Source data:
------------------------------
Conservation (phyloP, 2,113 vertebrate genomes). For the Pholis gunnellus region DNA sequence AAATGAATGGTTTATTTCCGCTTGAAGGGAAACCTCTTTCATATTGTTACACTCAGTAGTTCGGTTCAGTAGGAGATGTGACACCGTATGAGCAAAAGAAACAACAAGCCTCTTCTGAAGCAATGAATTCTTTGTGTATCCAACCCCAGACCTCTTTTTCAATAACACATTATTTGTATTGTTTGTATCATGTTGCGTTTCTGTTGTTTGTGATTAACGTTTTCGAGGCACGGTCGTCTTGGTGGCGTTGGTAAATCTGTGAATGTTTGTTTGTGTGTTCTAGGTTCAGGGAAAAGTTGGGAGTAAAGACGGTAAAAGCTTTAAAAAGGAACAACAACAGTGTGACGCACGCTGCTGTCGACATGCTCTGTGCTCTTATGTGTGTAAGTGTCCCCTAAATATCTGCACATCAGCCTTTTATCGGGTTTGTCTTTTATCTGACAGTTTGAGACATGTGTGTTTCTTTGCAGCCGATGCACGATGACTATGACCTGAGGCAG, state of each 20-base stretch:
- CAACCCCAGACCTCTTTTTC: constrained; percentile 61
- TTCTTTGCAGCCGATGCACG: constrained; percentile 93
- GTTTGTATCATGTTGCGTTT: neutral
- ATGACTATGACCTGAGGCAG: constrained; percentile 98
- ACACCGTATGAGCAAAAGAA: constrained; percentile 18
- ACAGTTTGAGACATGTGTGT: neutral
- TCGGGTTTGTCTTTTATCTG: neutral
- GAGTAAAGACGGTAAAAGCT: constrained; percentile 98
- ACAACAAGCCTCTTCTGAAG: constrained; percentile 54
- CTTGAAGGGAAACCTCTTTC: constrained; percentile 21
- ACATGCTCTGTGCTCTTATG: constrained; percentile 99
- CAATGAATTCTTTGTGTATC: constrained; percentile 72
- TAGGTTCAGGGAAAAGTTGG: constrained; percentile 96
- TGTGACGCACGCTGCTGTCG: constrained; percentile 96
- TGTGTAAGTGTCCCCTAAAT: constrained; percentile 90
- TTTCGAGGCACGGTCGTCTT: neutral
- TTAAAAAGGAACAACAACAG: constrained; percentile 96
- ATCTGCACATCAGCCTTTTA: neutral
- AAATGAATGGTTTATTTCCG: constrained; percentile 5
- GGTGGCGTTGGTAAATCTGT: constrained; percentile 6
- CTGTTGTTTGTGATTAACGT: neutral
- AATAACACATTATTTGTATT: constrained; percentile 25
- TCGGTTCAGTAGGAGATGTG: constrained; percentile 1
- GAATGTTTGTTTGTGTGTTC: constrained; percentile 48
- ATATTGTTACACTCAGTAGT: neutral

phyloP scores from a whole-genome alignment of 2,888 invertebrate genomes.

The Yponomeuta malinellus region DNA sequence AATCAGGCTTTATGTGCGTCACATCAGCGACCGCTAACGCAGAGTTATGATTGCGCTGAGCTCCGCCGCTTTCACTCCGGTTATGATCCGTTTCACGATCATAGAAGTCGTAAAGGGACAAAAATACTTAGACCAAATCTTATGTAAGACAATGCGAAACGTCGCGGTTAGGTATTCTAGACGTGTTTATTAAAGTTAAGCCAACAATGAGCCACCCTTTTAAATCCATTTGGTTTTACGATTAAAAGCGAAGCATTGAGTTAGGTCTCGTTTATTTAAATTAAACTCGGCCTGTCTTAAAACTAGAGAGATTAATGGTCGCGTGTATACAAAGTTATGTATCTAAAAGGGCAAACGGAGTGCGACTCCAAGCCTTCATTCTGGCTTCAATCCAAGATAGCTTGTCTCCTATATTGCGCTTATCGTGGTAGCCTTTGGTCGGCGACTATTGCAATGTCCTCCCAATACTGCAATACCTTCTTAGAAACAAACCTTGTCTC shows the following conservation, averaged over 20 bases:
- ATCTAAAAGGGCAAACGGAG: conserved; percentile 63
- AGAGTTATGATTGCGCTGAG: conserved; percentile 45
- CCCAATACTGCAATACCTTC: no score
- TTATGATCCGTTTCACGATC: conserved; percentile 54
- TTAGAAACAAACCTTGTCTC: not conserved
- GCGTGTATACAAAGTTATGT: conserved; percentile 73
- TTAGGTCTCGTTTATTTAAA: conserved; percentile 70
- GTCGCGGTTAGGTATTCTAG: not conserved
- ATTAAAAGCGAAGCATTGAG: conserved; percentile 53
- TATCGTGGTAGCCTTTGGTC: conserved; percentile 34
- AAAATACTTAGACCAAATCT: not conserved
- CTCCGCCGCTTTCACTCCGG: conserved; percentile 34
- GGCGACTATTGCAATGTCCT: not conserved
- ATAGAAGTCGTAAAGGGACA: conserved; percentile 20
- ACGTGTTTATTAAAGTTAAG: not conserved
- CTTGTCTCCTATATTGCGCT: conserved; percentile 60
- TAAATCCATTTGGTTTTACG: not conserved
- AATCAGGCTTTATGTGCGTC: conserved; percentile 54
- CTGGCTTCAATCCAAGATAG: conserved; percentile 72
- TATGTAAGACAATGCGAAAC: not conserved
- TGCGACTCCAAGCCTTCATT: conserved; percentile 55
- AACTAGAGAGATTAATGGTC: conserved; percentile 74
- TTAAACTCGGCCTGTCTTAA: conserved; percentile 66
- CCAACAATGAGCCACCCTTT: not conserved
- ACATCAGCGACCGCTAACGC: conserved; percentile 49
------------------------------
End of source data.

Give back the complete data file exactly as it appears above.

Conservation (phyloP, 2,113 vertebrate genomes). For the Pholis gunnellus region DNA sequence AAATGAATGGTTTATTTCCGCTTGAAGGGAAACCTCTTTCATATTGTTACACTCAGTAGTTCGGTTCAGTAGGAGATGTGACACCGTATGAGCAAAAGAAACAACAAGCCTCTTCTGAAGCAATGAATTCTTTGTGTATCCAACCCCAGACCTCTTTTTCAATAACACATTATTTGTATTGTTTGTATCATGTTGCGTTTCTGTTGTTTGTGATTAACGTTTTCGAGGCACGGTCGTCTTGGTGGCGTTGGTAAATCTGTGAATGTTTGTTTGTGTGTTCTAGGTTCAGGGAAAAGTTGGGAGTAAAGACGGTAAAAGCTTTAAAAAGGAACAACAACAGTGTGACGCACGCTGCTGTCGACATGCTCTGTGCTCTTATGTGTGTAAGTGTCCCCTAAATATCTGCACATCAGCCTTTTATCGGGTTTGTCTTTTATCTGACAGTTTGAGACATGTGTGTTTCTTTGCAGCCGATGCACGATGACTATGACCTGAGGCAG, state of each 20-base stretch:
- CAACCCCAGACCTCTTTTTC: constrained; percentile 61
- TTCTTTGCAGCCGATGCACG: constrained; percentile 93
- GTTTGTATCATGTTGCGTTT: neutral
- ATGACTATGACCTGAGGCAG: constrained; percentile 98
- ACACCGTATGAGCAAAAGAA: constrained; percentile 18
- ACAGTTTGAGACATGTGTGT: neutral
- TCGGGTTTGTCTTTTATCTG: neutral
- GAGTAAAGACGGTAAAAGCT: constrained; percentile 98
- ACAACAAGCCTCTTCTGAAG: constrained; percentile 54
- CTTGAAGGGAAACCTCTTTC: constrained; percentile 21
- ACATGCTCTGTGCTCTTATG: constrained; percentile 99
- CAATGAATTCTTTGTGTATC: constrained; percentile 72
- TAGGTTCAGGGAAAAGTTGG: constrained; percentile 96
- TGTGACGCACGCTGCTGTCG: constrained; percentile 96
- TGTGTAAGTGTCCCCTAAAT: constrained; percentile 90
- TTTCGAGGCACGGTCGTCTT: neutral
- TTAAAAAGGAACAACAACAG: constrained; percentile 96
- ATCTGCACATCAGCCTTTTA: neutral
- AAATGAATGGTTTATTTCCG: constrained; percentile 5
- GGTGGCGTTGGTAAATCTGT: constrained; percentile 6
- CTGTTGTTTGTGATTAACGT: neutral
- AATAACACATTATTTGTATT: constrained; percentile 25
- TCGGTTCAGTAGGAGATGTG: constrained; percentile 1
- GAATGTTTGTTTGTGTGTTC: constrained; percentile 48
- ATATTGTTACACTCAGTAGT: neutral

phyloP scores from a whole-genome alignment of 2,888 invertebrate genomes.

The Yponomeuta malinellus region DNA sequence AATCAGGCTTTATGTGCGTCACATCAGCGACCGCTAACGCAGAGTTATGATTGCGCTGAGCTCCGCCGCTTTCACTCCGGTTATGATCCGTTTCACGATCATAGAAGTCGTAAAGGGACAAAAATACTTAGACCAAATCTTATGTAAGACAATGCGAAACGTCGCGGTTAGGTATTCTAGACGTGTTTATTAAAGTTAAGCCAACAATGAGCCACCCTTTTAAATCCATTTGGTTTTACGATTAAAAGCGAAGCATTGAGTTAGGTCTCGTTTATTTAAATTAAACTCGGCCTGTCTTAAAACTAGAGAGATTAATGGTCGCGTGTATACAAAGTTATGTATCTAAAAGGGCAAACGGAGTGCGACTCCAAGCCTTCATTCTGGCTTCAATCCAAGATAGCTTGTCTCCTATATTGCGCTTATCGTGGTAGCCTTTGGTCGGCGACTATTGCAATGTCCTCCCAATACTGCAATACCTTCTTAGAAACAAACCTTGTCTC shows the following conservation, averaged over 20 bases:
- ATCTAAAAGGGCAAACGGAG: conserved; percentile 63
- AGAGTTATGATTGCGCTGAG: conserved; percentile 45
- CCCAATACTGCAATACCTTC: no score
- TTATGATCCGTTTCACGATC: conserved; percentile 54
- TTAGAAACAAACCTTGTCTC: not conserved
- GCGTGTATACAAAGTTATGT: conserved; percentile 73
- TTAGGTCTCGTTTATTTAAA: conserved; percentile 70
- GTCGCGGTTAGGTATTCTAG: not conserved
- ATTAAAAGCGAAGCATTGAG: conserved; percentile 53
- TATCGTGGTAGCCTTTGGTC: conserved; percentile 34
- AAAATACTTAGACCAAATCT: not conserved
- CTCCGCCGCTTTCACTCCGG: conserved; percentile 34
- GGCGACTATTGCAATGTCCT: not conserved
- ATAGAAGTCGTAAAGGGACA: conserved; percentile 20
- ACGTGTTTATTAAAGTTAAG: not conserved
- CTTGTCTCCTATATTGCGCT: conserved; percentile 60
- TAAATCCATTTGGTTTTACG: not conserved
- AATCAGGCTTTATGTGCGTC: conserved; percentile 54
- CTGGCTTCAATCCAAGATAG: conserved; percentile 72
- TATGTAAGACAATGCGAAAC: not conserved
- TGCGACTCCAAGCCTTCATT: conserved; percentile 55
- AACTAGAGAGATTAATGGTC: conserved; percentile 74
- TTAAACTCGGCCTGTCTTAA: conserved; percentile 66
- CCAACAATGAGCCACCCTTT: not conserved
- ACATCAGCGACCGCTAACGC: conserved; percentile 49